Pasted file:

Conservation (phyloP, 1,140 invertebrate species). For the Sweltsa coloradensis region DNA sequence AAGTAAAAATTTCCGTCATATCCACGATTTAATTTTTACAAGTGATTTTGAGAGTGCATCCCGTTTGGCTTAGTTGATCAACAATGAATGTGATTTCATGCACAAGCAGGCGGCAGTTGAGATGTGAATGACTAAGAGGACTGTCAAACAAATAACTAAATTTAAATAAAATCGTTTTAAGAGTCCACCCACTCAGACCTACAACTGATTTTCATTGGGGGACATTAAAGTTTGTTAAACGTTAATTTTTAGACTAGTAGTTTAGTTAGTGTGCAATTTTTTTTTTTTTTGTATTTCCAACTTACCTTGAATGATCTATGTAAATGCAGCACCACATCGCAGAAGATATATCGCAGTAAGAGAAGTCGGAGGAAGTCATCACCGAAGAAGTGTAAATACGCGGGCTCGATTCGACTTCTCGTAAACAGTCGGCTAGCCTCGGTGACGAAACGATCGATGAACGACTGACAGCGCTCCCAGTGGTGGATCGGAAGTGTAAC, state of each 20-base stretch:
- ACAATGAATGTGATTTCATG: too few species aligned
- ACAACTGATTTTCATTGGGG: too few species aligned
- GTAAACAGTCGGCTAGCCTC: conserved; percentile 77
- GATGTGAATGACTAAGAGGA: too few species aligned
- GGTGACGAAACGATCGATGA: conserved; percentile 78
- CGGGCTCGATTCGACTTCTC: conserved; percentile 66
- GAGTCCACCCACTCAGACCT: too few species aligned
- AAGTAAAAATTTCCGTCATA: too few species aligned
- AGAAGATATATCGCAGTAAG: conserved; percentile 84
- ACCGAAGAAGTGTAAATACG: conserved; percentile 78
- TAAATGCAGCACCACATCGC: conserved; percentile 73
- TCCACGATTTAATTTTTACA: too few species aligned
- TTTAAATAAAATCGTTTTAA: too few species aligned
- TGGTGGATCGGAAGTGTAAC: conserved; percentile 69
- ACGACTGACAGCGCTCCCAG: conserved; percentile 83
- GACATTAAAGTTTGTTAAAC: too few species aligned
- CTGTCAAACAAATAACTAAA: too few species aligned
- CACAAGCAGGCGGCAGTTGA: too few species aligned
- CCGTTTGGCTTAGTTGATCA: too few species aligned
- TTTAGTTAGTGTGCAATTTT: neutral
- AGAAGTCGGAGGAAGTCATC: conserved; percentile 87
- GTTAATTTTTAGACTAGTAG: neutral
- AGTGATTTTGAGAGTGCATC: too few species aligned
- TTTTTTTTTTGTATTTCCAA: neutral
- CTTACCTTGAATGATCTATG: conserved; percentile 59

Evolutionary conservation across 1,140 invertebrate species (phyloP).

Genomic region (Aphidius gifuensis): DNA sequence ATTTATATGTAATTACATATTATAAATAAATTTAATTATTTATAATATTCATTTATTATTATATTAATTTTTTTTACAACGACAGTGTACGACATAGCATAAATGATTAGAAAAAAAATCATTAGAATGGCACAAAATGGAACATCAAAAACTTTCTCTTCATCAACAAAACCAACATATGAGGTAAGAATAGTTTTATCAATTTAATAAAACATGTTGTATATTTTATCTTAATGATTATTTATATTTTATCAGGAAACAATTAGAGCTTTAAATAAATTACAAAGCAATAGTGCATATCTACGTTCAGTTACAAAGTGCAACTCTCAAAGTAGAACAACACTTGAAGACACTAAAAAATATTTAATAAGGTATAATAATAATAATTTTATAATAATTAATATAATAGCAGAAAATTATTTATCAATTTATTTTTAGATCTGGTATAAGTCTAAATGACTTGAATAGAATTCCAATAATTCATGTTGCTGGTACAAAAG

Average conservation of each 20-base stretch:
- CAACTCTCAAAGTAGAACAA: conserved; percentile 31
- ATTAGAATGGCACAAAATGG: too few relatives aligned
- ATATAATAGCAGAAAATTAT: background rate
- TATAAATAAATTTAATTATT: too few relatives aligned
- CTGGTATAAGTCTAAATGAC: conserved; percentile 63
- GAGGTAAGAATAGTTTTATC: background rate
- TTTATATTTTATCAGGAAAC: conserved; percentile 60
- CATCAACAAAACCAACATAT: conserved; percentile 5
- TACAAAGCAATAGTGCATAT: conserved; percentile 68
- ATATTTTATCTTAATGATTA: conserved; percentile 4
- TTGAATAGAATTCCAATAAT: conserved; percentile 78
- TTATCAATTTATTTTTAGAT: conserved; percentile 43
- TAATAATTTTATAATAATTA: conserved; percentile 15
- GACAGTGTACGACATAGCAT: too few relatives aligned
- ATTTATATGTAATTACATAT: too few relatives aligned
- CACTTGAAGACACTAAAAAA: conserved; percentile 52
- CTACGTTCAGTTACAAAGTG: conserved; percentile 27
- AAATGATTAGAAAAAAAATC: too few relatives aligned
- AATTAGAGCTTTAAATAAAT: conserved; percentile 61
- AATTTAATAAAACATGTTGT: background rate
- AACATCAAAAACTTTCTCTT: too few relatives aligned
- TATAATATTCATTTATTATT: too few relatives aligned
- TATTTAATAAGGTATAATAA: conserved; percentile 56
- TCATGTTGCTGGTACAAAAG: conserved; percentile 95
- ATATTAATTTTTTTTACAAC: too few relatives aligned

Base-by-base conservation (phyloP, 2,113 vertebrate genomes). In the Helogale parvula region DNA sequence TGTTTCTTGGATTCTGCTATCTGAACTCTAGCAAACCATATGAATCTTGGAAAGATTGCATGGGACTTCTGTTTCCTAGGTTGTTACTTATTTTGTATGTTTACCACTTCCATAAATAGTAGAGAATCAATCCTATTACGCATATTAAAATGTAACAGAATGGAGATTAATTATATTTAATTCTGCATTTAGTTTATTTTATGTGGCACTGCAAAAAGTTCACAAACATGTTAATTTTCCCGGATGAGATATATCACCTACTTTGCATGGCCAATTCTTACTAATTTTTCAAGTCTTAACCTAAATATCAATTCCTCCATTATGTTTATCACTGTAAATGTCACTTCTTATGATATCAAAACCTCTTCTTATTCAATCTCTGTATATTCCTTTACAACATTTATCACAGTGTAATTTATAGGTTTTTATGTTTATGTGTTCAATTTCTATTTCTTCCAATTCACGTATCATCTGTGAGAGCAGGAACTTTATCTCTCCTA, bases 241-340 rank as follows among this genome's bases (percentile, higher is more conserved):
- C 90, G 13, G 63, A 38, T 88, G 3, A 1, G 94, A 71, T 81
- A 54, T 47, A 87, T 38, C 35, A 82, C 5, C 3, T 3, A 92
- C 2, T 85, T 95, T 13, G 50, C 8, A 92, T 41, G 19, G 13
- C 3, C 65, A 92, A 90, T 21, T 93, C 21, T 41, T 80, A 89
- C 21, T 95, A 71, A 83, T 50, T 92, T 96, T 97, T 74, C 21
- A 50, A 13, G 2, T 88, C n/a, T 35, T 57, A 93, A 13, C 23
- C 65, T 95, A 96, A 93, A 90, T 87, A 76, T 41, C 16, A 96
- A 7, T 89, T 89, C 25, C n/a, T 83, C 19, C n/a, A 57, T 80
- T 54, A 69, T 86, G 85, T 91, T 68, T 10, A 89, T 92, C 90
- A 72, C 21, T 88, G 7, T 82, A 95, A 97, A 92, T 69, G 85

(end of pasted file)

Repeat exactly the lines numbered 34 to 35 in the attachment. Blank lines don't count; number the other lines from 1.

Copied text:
- CTGGTATAAGTCTAAATGAC: conserved; percentile 63
- GAGGTAAGAATAGTTTTATC: background rate